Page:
ICD-9 Diagnosis Code 795.07

Sat cerv smr-no trnsfrm

Diagnosis Code 795.07

ICD-9: 795.07
Short Description: Sat cerv smr-no trnsfrm
Long Description: Satisfactory cervical smear but lacking transformation zone
This is the 2014 version of the ICD-9-CM diagnosis code 795.07

Code Classification
  • Symptoms, signs, and ill-defined conditions (780–799)
    • Nonspecific abnormal findings (790-796)
      • 795 Nonspecific abnormal histological and immunological findings

Information for Medical Professionals

Convert to ICD-10 Additional informationCallout TooltipGeneral Equivalence Map
The ICD-10 and ICD-9 GEMs are used to facilitate linking between the diagnosis codes in ICD-9-CM and the new ICD-10-CM code set. The GEMs are the raw material from which providers, health information vendors and payers can derive specific applied mappings to meet their needs.
  • R87.616 - Satisfactory cervical smear but lacking transformation zone

Index of Diseases and Injuries
References found for the code 795.07 in the Index of Diseases and Injuries:

    • Papanicolaou smear
      • cervix (screening test) V76.2
        • satisfactory smear but lacking transformation zone 795.07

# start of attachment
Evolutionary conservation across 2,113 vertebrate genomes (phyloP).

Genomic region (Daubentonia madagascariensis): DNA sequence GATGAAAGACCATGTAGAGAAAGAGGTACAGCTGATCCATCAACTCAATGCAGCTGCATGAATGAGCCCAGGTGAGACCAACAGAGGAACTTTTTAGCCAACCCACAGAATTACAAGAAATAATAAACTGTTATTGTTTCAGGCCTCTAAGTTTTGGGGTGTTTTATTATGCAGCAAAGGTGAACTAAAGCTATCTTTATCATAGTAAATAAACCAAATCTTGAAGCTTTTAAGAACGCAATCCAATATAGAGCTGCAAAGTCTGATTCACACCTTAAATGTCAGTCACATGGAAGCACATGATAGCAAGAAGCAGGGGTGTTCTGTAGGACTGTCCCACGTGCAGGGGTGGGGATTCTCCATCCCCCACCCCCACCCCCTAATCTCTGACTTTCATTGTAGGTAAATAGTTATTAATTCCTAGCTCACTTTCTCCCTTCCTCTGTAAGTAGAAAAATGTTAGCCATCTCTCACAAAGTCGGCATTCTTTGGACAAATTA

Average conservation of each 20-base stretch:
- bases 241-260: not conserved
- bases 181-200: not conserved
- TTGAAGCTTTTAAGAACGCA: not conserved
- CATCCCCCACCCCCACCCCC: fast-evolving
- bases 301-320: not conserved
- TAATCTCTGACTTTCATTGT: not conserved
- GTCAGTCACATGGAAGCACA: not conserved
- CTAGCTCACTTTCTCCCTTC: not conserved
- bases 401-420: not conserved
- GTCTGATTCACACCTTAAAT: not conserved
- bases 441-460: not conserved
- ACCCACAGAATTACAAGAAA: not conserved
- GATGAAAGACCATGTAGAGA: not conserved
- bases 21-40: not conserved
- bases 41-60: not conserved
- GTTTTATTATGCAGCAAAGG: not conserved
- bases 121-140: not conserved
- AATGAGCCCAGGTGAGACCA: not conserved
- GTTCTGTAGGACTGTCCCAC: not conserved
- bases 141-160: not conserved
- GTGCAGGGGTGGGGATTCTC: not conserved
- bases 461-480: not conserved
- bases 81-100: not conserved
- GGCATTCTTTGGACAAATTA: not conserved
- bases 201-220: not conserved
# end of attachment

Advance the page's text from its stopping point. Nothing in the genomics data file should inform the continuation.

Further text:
• Satisfactory smear but lacking transformation zone
      • cervical 795.07

Information for Patients

Cervical Cancer Screening

The cervix is the lower part of the uterus, the place where a baby grows during pregnancy. Cancer screening is looking for cancer before you have any symptoms. Cancer found early may be easier to treat.

Cervical cancer screening is usually part of a woman's health checkup. There are two types of tests: the Pap test and the HPV test. For both, the doctor or nurse collects cells from the surface of the cervix. With the Pap test, the lab checks the sample for cancer cells or abnormal cells that could become cancer later. With the HPV test, the lab checks for HPV infection. HPV is a virus that spreads through sexual contact. It can sometimes lead to cancer. If your screening tests are abnormal, your doctor may do more tests, such as a biopsy.

Cervical cancer screening has risks. The results can sometimes be wrong, and you may have unnecessary follow-up tests. There are also benefits. Screening has been shown to decrease the number of deaths from cervical cancer. You and your doctor should discuss your risk for cervical cancer, the pros and cons of the screening tests, at what age to start being screened, and how often to be screened.

  • Cervical cancer -- screening and prevention
  • HPV DNA test
  • Pap and HPV Testing - NIH (National Cancer Institute)
  • Pap smear

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